This blog is a love letter from Barbie to all the women she grew up in North Philly who inspired her to stand up for her community. This led her to pursue food justice and anti-hunger advocacy rooted in sharing, uplifting, and celebrating stories of lived and living expertise.
Barbie, a public speaker, advocate, and blogger, works to put an end to hunger and poverty by putting a face to those issues and leading in the lived experience movement through community engagement. She has been featured in the documentary “A Place at the Table.” Barbie has spoken alongside Maria Shriver and President Joe Biden, and she has had her work elevated by BBC World News, CNN, Associated Press, Washington Post, People Magazine, and more.
A Spanish version of this blog is here.
Dear Mujer Poderosa, Doña del Bloque, La Líder del Impacto, This is for YOU!
To the women who recognize that they are monumental, who know they have an inexplicable power and force within them. Women who see beauty in themselves and in others, and who nurture the world through acts of service, compassion, and empathy without hesitation — even if it is the unpopular thing to do. Women grounded in culture, heritage, morals, strength, grace, and the ability to be themselves while finding their place and standing firm in the world.
Growing up in North Philly, I always understood the power of women like you all. I watched my mother struggle with supporting my family, and I appreciated how the other mothers in my neighborhood made sure, every day, everyone was okay. Witnessing those women at a very young age taught me I had a responsibility to help those around me. Through those women, I came to know what my life’s role is: to take care of my family and community. What I didn’t know back then was that living in a neighborhood where neighbors provided resources for you meant that I grew up in poverty — and that the resources given out were coming from those facing similar circumstances.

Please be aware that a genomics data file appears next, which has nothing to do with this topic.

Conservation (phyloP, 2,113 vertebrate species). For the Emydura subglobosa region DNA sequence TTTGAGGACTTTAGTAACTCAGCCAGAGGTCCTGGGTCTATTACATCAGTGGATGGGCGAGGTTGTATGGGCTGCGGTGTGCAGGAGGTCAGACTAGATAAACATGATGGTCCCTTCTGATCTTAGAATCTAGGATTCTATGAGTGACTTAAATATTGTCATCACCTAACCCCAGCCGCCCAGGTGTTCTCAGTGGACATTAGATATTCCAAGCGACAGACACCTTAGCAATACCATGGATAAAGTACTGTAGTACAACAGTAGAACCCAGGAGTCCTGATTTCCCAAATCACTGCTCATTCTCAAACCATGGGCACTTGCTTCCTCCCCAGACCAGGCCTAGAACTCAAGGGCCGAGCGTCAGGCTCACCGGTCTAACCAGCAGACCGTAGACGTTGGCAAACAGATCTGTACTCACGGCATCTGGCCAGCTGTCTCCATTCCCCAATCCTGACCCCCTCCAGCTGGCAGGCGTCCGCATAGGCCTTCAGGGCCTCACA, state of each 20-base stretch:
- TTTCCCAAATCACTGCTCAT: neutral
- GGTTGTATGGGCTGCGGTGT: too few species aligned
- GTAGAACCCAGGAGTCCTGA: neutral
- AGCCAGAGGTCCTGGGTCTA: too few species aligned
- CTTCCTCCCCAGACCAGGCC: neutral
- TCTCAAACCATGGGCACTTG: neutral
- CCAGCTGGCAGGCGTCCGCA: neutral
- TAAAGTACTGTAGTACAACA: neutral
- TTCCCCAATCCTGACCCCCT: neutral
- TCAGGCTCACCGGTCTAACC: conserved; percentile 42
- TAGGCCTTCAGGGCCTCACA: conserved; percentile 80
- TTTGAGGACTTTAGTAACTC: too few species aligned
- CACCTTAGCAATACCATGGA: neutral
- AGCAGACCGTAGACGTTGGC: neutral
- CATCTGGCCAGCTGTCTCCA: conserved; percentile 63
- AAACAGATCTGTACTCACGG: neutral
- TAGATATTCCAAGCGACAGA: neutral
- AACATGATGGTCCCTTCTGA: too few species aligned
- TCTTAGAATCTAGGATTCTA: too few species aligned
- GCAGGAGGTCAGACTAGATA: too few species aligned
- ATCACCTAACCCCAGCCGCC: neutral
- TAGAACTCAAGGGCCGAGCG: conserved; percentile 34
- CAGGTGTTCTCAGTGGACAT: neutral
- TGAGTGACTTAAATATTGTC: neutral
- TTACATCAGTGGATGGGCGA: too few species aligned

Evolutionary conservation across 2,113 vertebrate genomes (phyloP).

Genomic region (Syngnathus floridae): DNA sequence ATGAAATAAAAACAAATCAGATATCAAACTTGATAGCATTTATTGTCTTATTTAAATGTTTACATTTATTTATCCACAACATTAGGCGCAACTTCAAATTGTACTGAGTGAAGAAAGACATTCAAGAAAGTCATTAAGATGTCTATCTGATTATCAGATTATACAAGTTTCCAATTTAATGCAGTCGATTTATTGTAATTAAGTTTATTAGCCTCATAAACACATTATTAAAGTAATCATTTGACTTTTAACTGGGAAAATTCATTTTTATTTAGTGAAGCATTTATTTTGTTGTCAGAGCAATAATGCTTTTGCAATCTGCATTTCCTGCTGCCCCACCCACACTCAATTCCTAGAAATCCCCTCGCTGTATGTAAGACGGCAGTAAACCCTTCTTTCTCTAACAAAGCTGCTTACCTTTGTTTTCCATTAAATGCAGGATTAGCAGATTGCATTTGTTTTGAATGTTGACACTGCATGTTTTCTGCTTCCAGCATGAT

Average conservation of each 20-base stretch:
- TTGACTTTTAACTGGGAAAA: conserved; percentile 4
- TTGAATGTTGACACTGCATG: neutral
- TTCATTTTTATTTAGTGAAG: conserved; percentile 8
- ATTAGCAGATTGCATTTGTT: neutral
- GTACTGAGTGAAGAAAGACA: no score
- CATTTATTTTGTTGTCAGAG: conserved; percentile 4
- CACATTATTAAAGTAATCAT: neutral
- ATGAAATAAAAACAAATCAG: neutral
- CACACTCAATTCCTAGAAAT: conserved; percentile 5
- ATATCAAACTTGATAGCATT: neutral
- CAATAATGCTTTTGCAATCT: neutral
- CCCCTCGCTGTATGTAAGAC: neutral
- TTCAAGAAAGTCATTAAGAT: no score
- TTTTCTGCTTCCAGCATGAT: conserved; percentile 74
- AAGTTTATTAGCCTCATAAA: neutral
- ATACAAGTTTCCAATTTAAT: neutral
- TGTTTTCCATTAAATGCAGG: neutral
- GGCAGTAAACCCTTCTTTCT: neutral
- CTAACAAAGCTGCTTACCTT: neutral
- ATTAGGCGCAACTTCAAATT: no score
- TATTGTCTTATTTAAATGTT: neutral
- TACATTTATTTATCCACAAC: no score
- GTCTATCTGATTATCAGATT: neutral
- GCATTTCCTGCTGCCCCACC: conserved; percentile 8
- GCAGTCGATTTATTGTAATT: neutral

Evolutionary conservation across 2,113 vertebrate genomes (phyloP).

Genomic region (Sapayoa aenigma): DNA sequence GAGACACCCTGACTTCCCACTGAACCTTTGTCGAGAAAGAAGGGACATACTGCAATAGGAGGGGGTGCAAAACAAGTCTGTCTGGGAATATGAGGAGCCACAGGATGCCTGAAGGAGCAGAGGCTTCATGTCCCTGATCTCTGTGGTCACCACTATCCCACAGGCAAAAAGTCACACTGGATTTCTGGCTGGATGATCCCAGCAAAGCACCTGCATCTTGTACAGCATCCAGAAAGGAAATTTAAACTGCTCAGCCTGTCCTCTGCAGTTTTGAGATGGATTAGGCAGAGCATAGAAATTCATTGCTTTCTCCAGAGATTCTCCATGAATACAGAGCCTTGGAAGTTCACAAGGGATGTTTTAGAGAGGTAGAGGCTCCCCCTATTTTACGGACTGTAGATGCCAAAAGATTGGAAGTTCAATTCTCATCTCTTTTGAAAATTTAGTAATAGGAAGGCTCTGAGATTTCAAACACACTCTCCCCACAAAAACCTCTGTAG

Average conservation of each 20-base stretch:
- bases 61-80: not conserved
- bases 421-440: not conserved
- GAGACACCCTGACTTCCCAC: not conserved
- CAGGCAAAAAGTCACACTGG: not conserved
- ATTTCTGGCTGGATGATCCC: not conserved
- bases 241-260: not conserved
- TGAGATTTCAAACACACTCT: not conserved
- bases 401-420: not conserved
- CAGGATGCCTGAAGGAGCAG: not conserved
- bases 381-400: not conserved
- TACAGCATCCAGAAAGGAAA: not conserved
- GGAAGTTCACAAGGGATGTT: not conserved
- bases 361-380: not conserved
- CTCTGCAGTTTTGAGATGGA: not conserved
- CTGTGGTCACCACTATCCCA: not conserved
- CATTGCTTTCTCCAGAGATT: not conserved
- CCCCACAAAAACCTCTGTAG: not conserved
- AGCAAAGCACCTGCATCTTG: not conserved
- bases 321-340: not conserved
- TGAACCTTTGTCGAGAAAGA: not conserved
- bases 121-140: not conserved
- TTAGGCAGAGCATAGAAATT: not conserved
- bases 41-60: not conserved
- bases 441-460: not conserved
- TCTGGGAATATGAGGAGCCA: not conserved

My community helped create an internal foundation that urged me to become a supportive community member, like those I grew up with. I also wanted other girls that looked like me to feel like they could do that, too, and know we can lead together. That was reinforced as I started to realize the lack of representation for girls like me: I noticed how I was treated as the daughter of a Cuban immigrant who only spoke Spanish, my skin was darker than the other Hispanic girls in the neighborhood, and the texture of my curls became glaring in comparison to the hair texture of others. Those experiences inspired me to take on the role of the community leaders that I watched and admired so much (even though I didn’t know how they were able to do so much). They, particularly the women, were the sheroes that I never knew I needed, and, so, I write this as an homage to all women struggling to take care of their families. The ones who may be living in circumstances that they feel they don’t deserve. Those who feel stuck or trapped in a cycle, no matter how hard they work, and yet still provide resources, meals, encouragement, and a smile to all who need them, even when they may be struggling to find a genuine smile for themselves.